Red Cross (Prince George)

Lighting upgrade cuts costs, improves health and safety

Nina Winham
For bchydro.com

When the Red Cross purchased a 40-year old building in Prince George four years ago, it took on about 18,000 square feet of space over three floors, enough for its 22 staff and volunteers with a large rental suite left over.

It also took on the headaches (literally) that went with an aging lighting system.

"I found I used to be squinting to try to keep the light out," says Stefanie Hencheroff, Programs and Administration Coordinator for the Canadian Red Cross, BC and Yukon Region. "I used to turn my lights off and just use a desk lamp because they were just too harsh. I was one of the ones who was getting headaches."

Hencheroff says the old lights posed a maintenance challenge too. "We had a lot of fixtures in the hallways and stairwells that seemed to be going out all the time. We would put new tubes in and they would blow right away. We wanted to make sure the spaces were safe and well lit, but we'd always have a lot of lights out."

The problem: Aging ballasts

Hencheroff's electrician diagnosed the problem as aging ballasts – the device within a lighting fixture that converts electrical line current for use with fluorescent lamps.

"It's one of the more expensive parts of the light," says Hencheroff. "At least it was for ours, because of their age. Everybody had been changing to new lights and nobody really carried these anymore. Plus, replacing them isn't entirely cost-effective because sometimes they still won't work well, and just won't last as long.

"It was a catch-22. There was the cost of new ballasts versus needing to keep our staff and volunteers safe."

Balancing conservation and budget

Hencheroff needed a solution. "Because we're a non-profit, it's important for us to do our part for the environment, and of course to use our money wisely," she says. "So I started to look into the Power Smart program to see what it could do for us."

Hencheroff learned about the Product Incentive Program which provides rebates for energy efficient retrofits. She also got help from the Power Smart Business Help Desk.

"I talked to some people who were so helpful and very knowledgeable," she says. "They walked me through what we would need to do to be eligible, the cost savings we would realize, and the ways it would help. The more I looked into it, the more I knew this was the way we needed to go."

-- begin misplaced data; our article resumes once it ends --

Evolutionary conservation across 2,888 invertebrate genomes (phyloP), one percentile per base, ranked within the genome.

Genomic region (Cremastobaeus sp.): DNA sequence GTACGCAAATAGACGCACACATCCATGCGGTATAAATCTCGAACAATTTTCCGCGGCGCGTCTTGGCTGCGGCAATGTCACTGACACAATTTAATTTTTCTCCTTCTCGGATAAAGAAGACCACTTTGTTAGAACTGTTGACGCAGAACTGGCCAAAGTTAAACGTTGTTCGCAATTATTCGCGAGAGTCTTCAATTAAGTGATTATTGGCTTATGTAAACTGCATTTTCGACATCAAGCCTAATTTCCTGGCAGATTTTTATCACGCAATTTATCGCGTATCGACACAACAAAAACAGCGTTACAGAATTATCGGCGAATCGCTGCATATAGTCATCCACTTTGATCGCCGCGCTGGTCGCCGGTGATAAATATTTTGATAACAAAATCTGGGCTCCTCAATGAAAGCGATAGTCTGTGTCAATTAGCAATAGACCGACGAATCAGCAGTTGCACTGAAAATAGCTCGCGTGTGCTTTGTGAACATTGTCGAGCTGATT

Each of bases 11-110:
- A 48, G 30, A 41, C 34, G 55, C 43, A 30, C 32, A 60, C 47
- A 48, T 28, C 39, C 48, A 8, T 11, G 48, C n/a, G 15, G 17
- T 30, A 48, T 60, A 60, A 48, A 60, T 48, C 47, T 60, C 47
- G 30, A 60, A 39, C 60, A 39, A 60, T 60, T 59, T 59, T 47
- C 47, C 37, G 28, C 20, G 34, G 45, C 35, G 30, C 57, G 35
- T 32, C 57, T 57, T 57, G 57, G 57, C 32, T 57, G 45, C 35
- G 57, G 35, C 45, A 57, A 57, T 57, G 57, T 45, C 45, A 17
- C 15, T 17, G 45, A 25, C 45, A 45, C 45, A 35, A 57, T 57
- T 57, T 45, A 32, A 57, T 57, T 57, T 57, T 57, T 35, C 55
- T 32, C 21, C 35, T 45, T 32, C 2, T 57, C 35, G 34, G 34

Payback: Five years

In early 2009, the retrofit project began. All lights and exit signs in the building were replaced, including those in washrooms, hallways, and in the portion of the building rented by a tenant. The project cost $32,319, with $13,615 of the total reimbursed through the Power Smart incentive.

With the incentive, the project will pay for itself in about five years and cut electricity and maintenance bills by about $4,600 per year.

"That was the selling point, in terms of being able to make the capital ask," says Hencheroff. "If you can say this is what we'll get back as a rebate, and this is what we should see in savings over the years, you stand a lot better chance of being approved."

"Before, we changed lights weekly, or every couple of weeks," Hencheroff says, reflecting on the results. "The new lights last much longer – we're changing them every month or two, and it's just a bulb here or there, not an entire bank. We bought a box of bulbs when we did the retrofit and we haven't gone through it yet – maybe not even half of it – and that's for the entire building."

Which means her headaches have gone away, in more ways than one.

"You can't be working with no light in the middle of the winter," she says, "and now we notice the building is brighter, but the light itself isn't as harsh. We used to think, 'That's just fluorescent lights, that's the way they are and they'll never change.' But [upgrading] makes a big difference; it's much easier on the eyes.

"It's worth the investment – for the savings, the energy efficiency, and just making it more comfortable for people to work."

Nina Winham is a Vancouver-based sustainability consultant and frequent contributor to bchydro.com and the Power of Business eNewsletter.